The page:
When tobacco or cigar is mentioned, the countries that would probably come to mind are Cuba, Dominican Republic, Honduran, or Nicaragua. However, the cigar world is now a vast one, and there are now more countries producing world-class tobaccos and cigars. Some other countries produce superb tobaccos but not necessarily cigars. These tobaccos are used for cigars in other parts of the world. For example, Cameroon, a country in West Africa, produces flavorful wrappers used in cigars from the Dominican Republic, Nicaragua, and others. Cameroon leaf seeds are Sumatra seeds from the Island of Sumatra in Indonesia. They retain the cinnamon, earth, and floral notes of Indonesia Sumatra leaves and are richly sweet with a touch of spice, as seen in Arturo Fuente Don Carlos.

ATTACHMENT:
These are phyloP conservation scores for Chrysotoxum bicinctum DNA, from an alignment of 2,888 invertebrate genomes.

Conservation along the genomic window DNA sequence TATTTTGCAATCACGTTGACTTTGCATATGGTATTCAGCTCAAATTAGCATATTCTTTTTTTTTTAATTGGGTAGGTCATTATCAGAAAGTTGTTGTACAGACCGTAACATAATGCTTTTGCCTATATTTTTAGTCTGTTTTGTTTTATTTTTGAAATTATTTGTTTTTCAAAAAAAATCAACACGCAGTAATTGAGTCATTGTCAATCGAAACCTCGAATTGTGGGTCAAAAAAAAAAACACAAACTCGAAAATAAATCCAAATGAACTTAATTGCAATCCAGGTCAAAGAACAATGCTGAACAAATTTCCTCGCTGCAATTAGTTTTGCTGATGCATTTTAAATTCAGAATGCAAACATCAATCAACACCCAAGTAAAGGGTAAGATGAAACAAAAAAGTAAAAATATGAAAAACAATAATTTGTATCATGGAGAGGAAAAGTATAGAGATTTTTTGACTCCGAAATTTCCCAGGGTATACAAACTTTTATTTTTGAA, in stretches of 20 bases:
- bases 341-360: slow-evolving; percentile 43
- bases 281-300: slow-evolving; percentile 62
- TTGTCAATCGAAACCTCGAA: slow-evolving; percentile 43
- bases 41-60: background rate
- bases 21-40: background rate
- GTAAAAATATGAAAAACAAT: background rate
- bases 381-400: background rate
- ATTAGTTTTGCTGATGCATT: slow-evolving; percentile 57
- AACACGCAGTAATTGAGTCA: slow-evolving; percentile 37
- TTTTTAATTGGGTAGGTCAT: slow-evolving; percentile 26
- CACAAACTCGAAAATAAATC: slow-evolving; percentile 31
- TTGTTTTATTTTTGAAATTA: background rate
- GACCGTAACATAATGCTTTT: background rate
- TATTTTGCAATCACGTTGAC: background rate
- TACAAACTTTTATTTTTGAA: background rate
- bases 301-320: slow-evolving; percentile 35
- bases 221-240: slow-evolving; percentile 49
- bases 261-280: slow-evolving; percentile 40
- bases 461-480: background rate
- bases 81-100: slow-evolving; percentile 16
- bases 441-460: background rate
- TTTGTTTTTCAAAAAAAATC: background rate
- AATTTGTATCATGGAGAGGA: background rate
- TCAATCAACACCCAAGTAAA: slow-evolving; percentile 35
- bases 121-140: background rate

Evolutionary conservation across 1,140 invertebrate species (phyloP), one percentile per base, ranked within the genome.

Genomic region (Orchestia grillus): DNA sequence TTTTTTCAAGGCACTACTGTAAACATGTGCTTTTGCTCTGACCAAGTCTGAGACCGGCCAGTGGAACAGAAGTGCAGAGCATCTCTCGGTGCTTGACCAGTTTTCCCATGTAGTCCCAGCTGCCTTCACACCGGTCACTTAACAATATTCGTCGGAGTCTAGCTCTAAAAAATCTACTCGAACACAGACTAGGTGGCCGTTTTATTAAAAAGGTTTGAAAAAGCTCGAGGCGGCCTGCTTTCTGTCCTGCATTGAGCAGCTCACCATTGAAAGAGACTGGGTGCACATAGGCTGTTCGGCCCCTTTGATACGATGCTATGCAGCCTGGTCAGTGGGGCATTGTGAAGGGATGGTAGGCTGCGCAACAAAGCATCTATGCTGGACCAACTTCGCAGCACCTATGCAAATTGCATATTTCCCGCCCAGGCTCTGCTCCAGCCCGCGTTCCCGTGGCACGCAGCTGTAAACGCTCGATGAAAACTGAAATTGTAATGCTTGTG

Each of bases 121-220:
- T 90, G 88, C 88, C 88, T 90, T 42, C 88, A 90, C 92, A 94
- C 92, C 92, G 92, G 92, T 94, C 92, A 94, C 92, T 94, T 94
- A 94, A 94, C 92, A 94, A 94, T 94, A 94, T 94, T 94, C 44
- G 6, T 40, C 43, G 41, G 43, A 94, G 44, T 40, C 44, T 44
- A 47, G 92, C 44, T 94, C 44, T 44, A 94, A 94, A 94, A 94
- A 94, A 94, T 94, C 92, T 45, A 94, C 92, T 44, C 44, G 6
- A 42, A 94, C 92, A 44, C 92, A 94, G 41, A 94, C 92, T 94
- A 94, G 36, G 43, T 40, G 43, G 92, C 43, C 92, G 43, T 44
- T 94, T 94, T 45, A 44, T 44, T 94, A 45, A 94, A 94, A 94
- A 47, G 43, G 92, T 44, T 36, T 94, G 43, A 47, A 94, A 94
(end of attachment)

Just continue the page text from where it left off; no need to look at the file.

Indonesia is another country that produces Sumatra leaves, prized for its richly dark color when used as wrappers. They are sometimes called black tobacco because of this. Cigars from Indonesian Sumatra leaves are generally mild, with notes of cinnamon, earth, floral, and a sweet aftertaste. An example of a cigar with an Indonesian Sumatra wrapper cigar is the Romeo y Julieta 1875 with toasted nuts, coffee, and pepper notes. Brazil may not be a world-class tobacco-producing country, but some premium wrappers are also produced there. Most Brazilian wrappers are dark brown to extremely dark, making them suitable for Maduro or Oscuro cigars. The Saga Blend No 7 is a type with notes of earth, coffee, leather, and nuts. San Andres Valley in Mexico also produces world-class wrappers. The leaves are from various Sumatra seeds and make a nice Maduro wrapper, as seen with PDR A Flores 1975 Gran Reserva Maduro Grand Toro.